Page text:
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The last four words of Maoz Tzur end with the words הקם לנו רועים שבעה. This is a clear reference to the verse (Micha 5:4):

וַהֲקֵמֹנוּ עָלָיו שִׁבְעָה רֹעִים וּשְׁמֹנָה נְסִיכֵי אָדָם

But as I was singing it yesterday it occurred to me, why did the composer choose the number seven? Wouldn't it be more appropriate if it said נסיכי שמונה referencing the end of that verse and corresponding to the eight days of Chanuka? You would get the same effect (i.e. the hope for redemption and the Messiah) and poetically and symbolically it would look more pleasing this way. Why did the composer choose the number seven, and what is it supposed to signify?

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    There's always the boring answer that only 7 fits the rhyme scheme and meter?
    – Double AA
    Commented Nov 29, 2021 at 15:43
  • שמונה is very similar to שבעה so really from a rhyme perspective not much would be lost. In any case, since דחה אדמון interrupts the rhyming scheme, the composer would be free to end it any way that fits context best. But I see your point.
    – Bach
    Commented Nov 29, 2021 at 16:45
  • No, rhyme in classical Hebrew poetry always includes the entire final syllable (consonant vowel [consonant]). You're thinking about English rhymes. Shiva and Shmona don't rhyme in Hebrew. Deche Admon does not interrupt the scheme. It's ABABBBccB. Admon is c.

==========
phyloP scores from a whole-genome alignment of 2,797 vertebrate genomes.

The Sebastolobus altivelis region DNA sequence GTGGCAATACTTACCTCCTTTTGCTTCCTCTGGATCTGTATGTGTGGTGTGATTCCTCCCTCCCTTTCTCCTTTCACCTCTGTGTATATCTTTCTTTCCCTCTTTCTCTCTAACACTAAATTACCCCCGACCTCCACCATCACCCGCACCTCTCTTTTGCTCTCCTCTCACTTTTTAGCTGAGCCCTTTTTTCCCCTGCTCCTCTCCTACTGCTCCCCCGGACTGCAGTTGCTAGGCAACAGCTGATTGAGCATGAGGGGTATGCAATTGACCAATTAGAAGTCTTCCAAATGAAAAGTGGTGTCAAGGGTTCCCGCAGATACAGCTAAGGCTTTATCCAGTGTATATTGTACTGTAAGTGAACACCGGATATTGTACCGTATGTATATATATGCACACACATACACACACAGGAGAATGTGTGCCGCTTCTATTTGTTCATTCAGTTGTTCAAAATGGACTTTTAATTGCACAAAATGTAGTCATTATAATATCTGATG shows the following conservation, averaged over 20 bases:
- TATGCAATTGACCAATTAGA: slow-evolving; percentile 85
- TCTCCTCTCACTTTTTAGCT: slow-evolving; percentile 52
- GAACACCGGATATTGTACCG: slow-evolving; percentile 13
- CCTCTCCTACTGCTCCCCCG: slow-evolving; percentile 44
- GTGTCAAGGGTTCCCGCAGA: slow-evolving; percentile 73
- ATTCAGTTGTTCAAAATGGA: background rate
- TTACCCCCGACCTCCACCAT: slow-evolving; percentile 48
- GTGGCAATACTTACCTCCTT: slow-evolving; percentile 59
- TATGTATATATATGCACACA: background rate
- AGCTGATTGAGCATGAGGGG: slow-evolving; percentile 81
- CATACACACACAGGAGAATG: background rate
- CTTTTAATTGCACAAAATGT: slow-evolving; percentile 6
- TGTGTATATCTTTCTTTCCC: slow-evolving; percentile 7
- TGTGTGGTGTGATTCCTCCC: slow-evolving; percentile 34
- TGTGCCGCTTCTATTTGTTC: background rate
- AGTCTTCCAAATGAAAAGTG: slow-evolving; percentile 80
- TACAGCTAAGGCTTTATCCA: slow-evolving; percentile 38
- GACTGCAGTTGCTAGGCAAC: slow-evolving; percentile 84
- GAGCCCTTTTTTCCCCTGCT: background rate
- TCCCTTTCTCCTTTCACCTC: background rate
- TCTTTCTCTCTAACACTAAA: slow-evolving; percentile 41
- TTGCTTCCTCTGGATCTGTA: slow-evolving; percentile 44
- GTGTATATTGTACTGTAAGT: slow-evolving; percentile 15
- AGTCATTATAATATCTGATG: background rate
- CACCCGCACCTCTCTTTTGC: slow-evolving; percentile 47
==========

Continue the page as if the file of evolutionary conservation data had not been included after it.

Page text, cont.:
– Double AA
    Commented Nov 29, 2021 at 16:48
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    It does not seem improbable that the composer is referencing the seven-branched menorah at the heart of the festival Commented Nov 29, 2021 at 16:57
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    Succah 52b. מַאן נִינְהוּ ״שִׁבְעָה רוֹעִים״? דָּוִד בָּאֶמְצַע, אָדָם שֵׁת וּמְתוּשֶׁלַח מִימִינוֹ, אַבְרָהָם יַעֲקֹב וּמֹשֶׁה בִּשְׂמֹאלוֹ. Since the challenge of Greece to Judaism was in its universal applicability, it is appropriate to finish off with a reference to the inclusion of אָדָם שֵׁת וּמְתוּשֶׁלַח in the Jewish weltanschauung.
    – pcoz
    Commented Nov 30, 2021 at 4:47

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